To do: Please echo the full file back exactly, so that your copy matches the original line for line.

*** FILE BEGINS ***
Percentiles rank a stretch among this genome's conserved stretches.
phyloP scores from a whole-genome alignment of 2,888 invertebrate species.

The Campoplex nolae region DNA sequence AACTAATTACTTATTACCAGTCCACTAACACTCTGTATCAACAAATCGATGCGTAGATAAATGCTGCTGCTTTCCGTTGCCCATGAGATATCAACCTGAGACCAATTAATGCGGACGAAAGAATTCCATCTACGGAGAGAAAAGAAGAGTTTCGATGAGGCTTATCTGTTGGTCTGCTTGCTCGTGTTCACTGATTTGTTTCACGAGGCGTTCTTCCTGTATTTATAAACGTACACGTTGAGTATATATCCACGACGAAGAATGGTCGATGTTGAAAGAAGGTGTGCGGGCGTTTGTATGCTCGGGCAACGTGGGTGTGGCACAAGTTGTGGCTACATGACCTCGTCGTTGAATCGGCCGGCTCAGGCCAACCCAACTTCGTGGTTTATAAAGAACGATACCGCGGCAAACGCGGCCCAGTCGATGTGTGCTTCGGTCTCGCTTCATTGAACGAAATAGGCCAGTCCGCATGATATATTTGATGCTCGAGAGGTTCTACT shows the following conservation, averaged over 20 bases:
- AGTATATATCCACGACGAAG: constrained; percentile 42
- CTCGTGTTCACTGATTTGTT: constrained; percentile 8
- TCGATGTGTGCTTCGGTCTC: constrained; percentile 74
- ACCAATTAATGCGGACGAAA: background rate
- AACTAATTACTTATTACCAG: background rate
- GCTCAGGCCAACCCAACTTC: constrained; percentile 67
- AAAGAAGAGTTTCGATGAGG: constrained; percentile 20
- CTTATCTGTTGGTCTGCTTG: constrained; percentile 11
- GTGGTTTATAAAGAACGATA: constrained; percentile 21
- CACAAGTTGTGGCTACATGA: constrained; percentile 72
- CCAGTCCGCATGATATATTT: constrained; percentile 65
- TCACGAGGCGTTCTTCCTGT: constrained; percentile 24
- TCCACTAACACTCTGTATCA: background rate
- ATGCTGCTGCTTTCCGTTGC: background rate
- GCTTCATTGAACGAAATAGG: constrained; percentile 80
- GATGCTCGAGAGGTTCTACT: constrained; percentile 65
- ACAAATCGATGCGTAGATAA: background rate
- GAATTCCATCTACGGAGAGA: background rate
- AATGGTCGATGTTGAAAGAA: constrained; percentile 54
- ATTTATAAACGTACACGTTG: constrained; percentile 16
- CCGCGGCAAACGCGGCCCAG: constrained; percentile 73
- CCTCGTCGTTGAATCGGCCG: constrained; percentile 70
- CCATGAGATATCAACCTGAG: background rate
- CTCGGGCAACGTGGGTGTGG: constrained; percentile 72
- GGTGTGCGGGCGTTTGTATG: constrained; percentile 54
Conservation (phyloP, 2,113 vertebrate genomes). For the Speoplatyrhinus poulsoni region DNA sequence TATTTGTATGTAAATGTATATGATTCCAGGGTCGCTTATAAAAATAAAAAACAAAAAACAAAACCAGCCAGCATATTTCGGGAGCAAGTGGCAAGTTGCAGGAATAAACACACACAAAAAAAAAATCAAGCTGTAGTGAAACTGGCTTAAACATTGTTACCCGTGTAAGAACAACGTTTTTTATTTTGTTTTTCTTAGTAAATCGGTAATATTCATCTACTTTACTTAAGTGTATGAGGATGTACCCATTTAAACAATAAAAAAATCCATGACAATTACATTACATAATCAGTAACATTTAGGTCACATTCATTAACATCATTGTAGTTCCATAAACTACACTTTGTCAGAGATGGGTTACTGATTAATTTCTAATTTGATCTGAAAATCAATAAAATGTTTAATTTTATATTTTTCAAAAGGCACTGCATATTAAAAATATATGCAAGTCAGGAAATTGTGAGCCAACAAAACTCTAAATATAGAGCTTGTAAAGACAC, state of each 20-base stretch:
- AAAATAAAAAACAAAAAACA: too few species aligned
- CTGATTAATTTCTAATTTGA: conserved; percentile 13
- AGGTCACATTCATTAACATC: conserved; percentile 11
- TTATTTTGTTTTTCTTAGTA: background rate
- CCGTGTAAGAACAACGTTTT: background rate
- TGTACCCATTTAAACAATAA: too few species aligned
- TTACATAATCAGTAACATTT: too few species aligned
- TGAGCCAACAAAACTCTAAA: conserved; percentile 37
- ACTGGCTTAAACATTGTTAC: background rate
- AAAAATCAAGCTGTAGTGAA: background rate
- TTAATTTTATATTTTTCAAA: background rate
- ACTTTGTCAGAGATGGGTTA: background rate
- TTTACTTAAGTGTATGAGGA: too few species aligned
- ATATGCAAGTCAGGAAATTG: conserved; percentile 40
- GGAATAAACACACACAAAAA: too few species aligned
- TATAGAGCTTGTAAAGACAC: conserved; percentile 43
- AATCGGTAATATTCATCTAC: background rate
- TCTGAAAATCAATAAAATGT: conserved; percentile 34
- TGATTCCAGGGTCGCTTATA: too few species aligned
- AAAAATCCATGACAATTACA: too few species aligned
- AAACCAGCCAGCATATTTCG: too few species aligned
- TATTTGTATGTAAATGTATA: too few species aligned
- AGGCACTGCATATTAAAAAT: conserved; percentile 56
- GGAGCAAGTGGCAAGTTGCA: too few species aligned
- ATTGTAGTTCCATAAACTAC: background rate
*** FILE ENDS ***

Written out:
Percentiles rank a stretch among this genome's conserved stretches.
phyloP scores from a whole-genome alignment of 2,888 invertebrate species.

The Campoplex nolae region DNA sequence AACTAATTACTTATTACCAGTCCACTAACACTCTGTATCAACAAATCGATGCGTAGATAAATGCTGCTGCTTTCCGTTGCCCATGAGATATCAACCTGAGACCAATTAATGCGGACGAAAGAATTCCATCTACGGAGAGAAAAGAAGAGTTTCGATGAGGCTTATCTGTTGGTCTGCTTGCTCGTGTTCACTGATTTGTTTCACGAGGCGTTCTTCCTGTATTTATAAACGTACACGTTGAGTATATATCCACGACGAAGAATGGTCGATGTTGAAAGAAGGTGTGCGGGCGTTTGTATGCTCGGGCAACGTGGGTGTGGCACAAGTTGTGGCTACATGACCTCGTCGTTGAATCGGCCGGCTCAGGCCAACCCAACTTCGTGGTTTATAAAGAACGATACCGCGGCAAACGCGGCCCAGTCGATGTGTGCTTCGGTCTCGCTTCATTGAACGAAATAGGCCAGTCCGCATGATATATTTGATGCTCGAGAGGTTCTACT shows the following conservation, averaged over 20 bases:
- AGTATATATCCACGACGAAG: constrained; percentile 42
- CTCGTGTTCACTGATTTGTT: constrained; percentile 8
- TCGATGTGTGCTTCGGTCTC: constrained; percentile 74
- ACCAATTAATGCGGACGAAA: background rate
- AACTAATTACTTATTACCAG: background rate
- GCTCAGGCCAACCCAACTTC: constrained; percentile 67
- AAAGAAGAGTTTCGATGAGG: constrained; percentile 20
- CTTATCTGTTGGTCTGCTTG: constrained; percentile 11
- GTGGTTTATAAAGAACGATA: constrained; percentile 21
- CACAAGTTGTGGCTACATGA: constrained; percentile 72
- CCAGTCCGCATGATATATTT: constrained; percentile 65
- TCACGAGGCGTTCTTCCTGT: constrained; percentile 24
- TCCACTAACACTCTGTATCA: background rate
- ATGCTGCTGCTTTCCGTTGC: background rate
- GCTTCATTGAACGAAATAGG: constrained; percentile 80
- GATGCTCGAGAGGTTCTACT: constrained; percentile 65
- ACAAATCGATGCGTAGATAA: background rate
- GAATTCCATCTACGGAGAGA: background rate
- AATGGTCGATGTTGAAAGAA: constrained; percentile 54
- ATTTATAAACGTACACGTTG: constrained; percentile 16
- CCGCGGCAAACGCGGCCCAG: constrained; percentile 73
- CCTCGTCGTTGAATCGGCCG: constrained; percentile 70
- CCATGAGATATCAACCTGAG: background rate
- CTCGGGCAACGTGGGTGTGG: constrained; percentile 72
- GGTGTGCGGGCGTTTGTATG: constrained; percentile 54
Conservation (phyloP, 2,113 vertebrate genomes). For the Speoplatyrhinus poulsoni region DNA sequence TATTTGTATGTAAATGTATATGATTCCAGGGTCGCTTATAAAAATAAAAAACAAAAAACAAAACCAGCCAGCATATTTCGGGAGCAAGTGGCAAGTTGCAGGAATAAACACACACAAAAAAAAAATCAAGCTGTAGTGAAACTGGCTTAAACATTGTTACCCGTGTAAGAACAACGTTTTTTATTTTGTTTTTCTTAGTAAATCGGTAATATTCATCTACTTTACTTAAGTGTATGAGGATGTACCCATTTAAACAATAAAAAAATCCATGACAATTACATTACATAATCAGTAACATTTAGGTCACATTCATTAACATCATTGTAGTTCCATAAACTACACTTTGTCAGAGATGGGTTACTGATTAATTTCTAATTTGATCTGAAAATCAATAAAATGTTTAATTTTATATTTTTCAAAAGGCACTGCATATTAAAAATATATGCAAGTCAGGAAATTGTGAGCCAACAAAACTCTAAATATAGAGCTTGTAAAGACAC, state of each 20-base stretch:
- AAAATAAAAAACAAAAAACA: too few species aligned
- CTGATTAATTTCTAATTTGA: conserved; percentile 13
- AGGTCACATTCATTAACATC: conserved; percentile 11
- TTATTTTGTTTTTCTTAGTA: background rate
- CCGTGTAAGAACAACGTTTT: background rate
- TGTACCCATTTAAACAATAA: too few species aligned
- TTACATAATCAGTAACATTT: too few species aligned
- TGAGCCAACAAAACTCTAAA: conserved; percentile 37
- ACTGGCTTAAACATTGTTAC: background rate
- AAAAATCAAGCTGTAGTGAA: background rate
- TTAATTTTATATTTTTCAAA: background rate
- ACTTTGTCAGAGATGGGTTA: background rate
- TTTACTTAAGTGTATGAGGA: too few species aligned
- ATATGCAAGTCAGGAAATTG: conserved; percentile 40
- GGAATAAACACACACAAAAA: too few species aligned
- TATAGAGCTTGTAAAGACAC: conserved; percentile 43
- AATCGGTAATATTCATCTAC: background rate
- TCTGAAAATCAATAAAATGT: conserved; percentile 34
- TGATTCCAGGGTCGCTTATA: too few species aligned
- AAAAATCCATGACAATTACA: too few species aligned
- AAACCAGCCAGCATATTTCG: too few species aligned
- TATTTGTATGTAAATGTATA: too few species aligned
- AGGCACTGCATATTAAAAAT: conserved; percentile 56
- GGAGCAAGTGGCAAGTTGCA: too few species aligned
- ATTGTAGTTCCATAAACTAC: background rate